Edit Module Edit Module
Bookmark and Share Email this page Email Print this page Print Pin It Feed Feed

A Path to Alabama Wine Dominance?

Agriculture Commissioner John McMillan thinks folks in Alabama should be thinking more seriously about the state’s share of America’s $162 billion wine industry.

Morgan Creek Vineyards, 30 miles southeast of Birmingham, makes about a  dozen varieties of wine, according to its website.

Morgan Creek Vineyards, 30 miles southeast of Birmingham, makes about a dozen varieties of wine, according to its website.

Agriculture Commissioner John McMillan thinks folks in Alabama should be thinking more seriously about the state’s share of America’s $162 billion wine industry.

McMillan’s office recently sent out an op/ed piece to several news outlets around the state, including Business Alabama, in which the commissioner laid out some of the potential
chal
lenges and rewards in chasing Big Wine.

Right now, Alabama wineries produce only 31,300 gallons of wine a year, compared to California’s 667.5 million gallons of annual production. So we have some catching up to do.

Part of the problem, McMillan concedes, is Alabama’s outdated and restrictive approach to regulating the industry. In 1979, while in the Alabama House of Representatives, McMillan introduced legislation that became the Alabama Native Farm Winery Act, trying to help the state’s vintners to become commercially viable. The Alabama Legislature repealed this law in 2001 in reaction to a court ruling that led to removal of special excise tax advantages for wine made in the state of Alabama.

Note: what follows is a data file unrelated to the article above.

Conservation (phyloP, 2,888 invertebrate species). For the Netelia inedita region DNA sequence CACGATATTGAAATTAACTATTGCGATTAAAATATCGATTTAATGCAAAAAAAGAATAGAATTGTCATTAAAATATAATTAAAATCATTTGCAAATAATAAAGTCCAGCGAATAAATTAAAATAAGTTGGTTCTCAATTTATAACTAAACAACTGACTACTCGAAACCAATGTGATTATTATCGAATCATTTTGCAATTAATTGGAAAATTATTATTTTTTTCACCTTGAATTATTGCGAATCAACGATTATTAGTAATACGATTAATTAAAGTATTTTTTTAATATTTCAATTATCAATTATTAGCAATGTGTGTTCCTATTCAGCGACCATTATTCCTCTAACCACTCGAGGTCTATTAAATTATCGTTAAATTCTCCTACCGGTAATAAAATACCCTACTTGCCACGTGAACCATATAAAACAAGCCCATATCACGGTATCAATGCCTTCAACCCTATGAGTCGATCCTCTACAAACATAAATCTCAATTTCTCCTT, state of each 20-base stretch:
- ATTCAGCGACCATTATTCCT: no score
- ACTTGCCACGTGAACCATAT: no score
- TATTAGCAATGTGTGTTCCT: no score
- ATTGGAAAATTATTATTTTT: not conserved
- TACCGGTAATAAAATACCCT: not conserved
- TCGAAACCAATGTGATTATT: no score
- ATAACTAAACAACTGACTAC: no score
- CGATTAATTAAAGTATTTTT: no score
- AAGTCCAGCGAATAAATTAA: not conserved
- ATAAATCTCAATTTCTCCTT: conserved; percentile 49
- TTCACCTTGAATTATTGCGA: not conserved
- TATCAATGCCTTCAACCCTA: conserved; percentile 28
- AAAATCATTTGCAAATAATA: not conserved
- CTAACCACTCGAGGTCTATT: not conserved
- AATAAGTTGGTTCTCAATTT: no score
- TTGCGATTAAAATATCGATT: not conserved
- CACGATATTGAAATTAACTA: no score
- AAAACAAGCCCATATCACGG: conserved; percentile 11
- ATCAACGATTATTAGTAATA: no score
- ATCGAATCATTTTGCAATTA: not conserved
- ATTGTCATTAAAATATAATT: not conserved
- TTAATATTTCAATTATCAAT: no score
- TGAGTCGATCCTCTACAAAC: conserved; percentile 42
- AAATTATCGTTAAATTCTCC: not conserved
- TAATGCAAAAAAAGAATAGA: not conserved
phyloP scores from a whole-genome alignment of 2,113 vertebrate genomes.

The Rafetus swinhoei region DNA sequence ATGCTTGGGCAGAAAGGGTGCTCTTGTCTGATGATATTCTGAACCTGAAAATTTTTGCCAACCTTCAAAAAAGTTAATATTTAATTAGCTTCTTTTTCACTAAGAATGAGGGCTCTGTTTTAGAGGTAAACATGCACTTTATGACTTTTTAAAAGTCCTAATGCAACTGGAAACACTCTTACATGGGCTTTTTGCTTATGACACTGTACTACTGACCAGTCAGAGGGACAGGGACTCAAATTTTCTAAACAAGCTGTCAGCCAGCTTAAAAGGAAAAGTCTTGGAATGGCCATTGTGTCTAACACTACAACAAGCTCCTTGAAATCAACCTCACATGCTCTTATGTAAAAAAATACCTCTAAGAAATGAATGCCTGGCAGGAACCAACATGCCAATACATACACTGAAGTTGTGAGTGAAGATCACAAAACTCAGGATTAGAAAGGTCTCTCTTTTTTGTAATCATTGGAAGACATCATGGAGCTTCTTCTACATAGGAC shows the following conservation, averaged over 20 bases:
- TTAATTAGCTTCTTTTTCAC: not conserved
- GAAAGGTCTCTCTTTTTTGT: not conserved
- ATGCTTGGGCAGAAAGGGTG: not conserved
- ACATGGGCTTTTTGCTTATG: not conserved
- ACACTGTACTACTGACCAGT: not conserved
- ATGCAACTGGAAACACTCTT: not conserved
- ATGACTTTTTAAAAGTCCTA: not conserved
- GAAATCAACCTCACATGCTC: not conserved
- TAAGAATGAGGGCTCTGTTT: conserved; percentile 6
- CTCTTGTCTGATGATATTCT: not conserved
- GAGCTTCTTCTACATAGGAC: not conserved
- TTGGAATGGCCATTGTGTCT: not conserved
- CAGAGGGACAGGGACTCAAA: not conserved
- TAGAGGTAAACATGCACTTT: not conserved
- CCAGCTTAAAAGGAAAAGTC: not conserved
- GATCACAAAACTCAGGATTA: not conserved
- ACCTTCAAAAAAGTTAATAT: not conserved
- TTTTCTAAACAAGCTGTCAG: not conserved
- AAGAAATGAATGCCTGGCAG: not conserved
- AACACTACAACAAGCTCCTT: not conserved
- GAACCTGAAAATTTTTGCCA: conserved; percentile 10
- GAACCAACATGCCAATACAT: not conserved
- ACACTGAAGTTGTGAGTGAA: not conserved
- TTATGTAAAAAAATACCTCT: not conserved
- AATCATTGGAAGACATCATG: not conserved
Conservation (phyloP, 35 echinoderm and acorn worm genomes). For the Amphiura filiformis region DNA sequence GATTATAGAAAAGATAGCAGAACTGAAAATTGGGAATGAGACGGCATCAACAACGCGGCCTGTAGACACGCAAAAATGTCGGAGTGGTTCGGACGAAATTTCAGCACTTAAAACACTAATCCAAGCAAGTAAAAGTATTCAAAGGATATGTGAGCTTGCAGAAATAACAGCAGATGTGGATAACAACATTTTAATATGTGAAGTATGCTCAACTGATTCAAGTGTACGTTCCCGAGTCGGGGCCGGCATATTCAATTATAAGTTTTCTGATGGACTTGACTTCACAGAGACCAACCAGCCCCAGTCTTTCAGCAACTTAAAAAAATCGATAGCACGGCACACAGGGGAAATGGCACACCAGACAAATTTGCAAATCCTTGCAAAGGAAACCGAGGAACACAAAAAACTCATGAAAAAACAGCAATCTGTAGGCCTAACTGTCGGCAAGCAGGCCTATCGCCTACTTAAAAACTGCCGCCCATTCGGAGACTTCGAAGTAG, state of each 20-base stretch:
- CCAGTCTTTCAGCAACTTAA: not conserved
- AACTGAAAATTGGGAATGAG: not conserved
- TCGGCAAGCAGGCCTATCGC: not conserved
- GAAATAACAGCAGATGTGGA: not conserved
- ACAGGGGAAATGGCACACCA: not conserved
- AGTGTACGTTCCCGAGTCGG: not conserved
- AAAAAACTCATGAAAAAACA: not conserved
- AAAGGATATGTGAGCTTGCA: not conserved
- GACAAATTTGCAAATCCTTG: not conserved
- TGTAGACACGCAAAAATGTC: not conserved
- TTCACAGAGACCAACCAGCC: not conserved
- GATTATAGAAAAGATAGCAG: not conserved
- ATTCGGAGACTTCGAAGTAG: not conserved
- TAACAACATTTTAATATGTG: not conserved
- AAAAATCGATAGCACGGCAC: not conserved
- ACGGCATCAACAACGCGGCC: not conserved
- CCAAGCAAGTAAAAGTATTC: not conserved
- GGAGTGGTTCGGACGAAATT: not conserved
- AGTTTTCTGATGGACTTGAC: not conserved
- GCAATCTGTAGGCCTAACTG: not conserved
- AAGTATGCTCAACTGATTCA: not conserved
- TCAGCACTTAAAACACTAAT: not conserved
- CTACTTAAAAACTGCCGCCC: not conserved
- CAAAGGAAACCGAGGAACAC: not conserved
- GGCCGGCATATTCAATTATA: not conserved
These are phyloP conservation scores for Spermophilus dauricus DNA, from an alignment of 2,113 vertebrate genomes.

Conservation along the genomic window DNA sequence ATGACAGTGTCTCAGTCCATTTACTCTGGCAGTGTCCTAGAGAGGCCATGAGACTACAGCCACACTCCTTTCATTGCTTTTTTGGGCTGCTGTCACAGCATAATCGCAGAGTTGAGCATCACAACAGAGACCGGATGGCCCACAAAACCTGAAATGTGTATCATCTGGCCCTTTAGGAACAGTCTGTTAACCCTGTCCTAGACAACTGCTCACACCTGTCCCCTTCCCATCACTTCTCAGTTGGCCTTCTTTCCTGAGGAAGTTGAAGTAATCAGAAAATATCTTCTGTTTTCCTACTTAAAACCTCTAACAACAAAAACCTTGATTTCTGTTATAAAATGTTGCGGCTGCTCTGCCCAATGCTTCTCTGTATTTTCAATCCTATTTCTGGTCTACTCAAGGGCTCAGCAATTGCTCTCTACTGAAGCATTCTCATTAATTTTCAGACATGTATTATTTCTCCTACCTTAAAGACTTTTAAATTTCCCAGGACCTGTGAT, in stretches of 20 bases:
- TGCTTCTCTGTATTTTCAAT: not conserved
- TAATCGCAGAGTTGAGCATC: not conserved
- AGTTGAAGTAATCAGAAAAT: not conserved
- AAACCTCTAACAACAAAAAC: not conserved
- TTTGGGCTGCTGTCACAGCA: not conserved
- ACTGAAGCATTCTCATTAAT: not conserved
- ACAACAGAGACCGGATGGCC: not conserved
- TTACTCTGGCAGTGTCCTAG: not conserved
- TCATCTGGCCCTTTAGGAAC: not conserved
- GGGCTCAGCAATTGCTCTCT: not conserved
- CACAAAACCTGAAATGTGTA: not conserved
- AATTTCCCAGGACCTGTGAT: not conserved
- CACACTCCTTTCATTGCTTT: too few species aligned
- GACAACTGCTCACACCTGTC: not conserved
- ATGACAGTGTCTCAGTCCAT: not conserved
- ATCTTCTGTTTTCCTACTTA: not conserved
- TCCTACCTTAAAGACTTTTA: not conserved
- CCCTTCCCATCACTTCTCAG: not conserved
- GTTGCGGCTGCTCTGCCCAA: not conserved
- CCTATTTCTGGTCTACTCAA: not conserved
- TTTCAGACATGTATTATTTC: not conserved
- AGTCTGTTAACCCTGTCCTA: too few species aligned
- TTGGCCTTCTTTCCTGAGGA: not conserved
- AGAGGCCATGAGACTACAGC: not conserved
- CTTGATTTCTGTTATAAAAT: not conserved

As a result of that action, today there are about 50 licensed alcoholic beverage manufacturers in Alabama, nearly all are small businesses; most are start-ups. Combined, these 50 companies produce less than half a percent of the wine, beer and liquor consumed by Alabamians.

Last year, the Alabama Alcoholic Beverage Control agency initiated a pilot project for one year to help in-state wine and beer producers market their products in state-owned ABC stores. This could create more demand for Alabama-grown grapes and other fruits used for wine-making, including apples, blueberries, peaches, blackberries and improved grape varieties. There’s also plenty of land for grape cultivation in Alabama, McMillan notes, especially in the hilly and mountainous regions where rocky soil with the right amounts of sunlight and rainfall can produce an abundance of grapes and other fruits needed for wine and other alcoholic beverages.

The wine industry has a few ideas of its own, in terms of what legislation would get things moving. According to the Alabama Wine Trail website, being able to sell at retail in tasting rooms would help, along with being able to sell to all retail license holders. Selling at wine festivals is on their wish list, along with a production cap of 50,000 gallons a year for a farm winery.

“It makes perfect sense to give the ‘hometown advantage’ to Alabama entrepreneurs who take the risks and make the sacrifices,” says McMillan. “The upside — creating jobs and improving our economy — is too good to pass up.”

Add your comment:
Edit Module
Edit Module
Edit ModuleShow Tags

Edit Module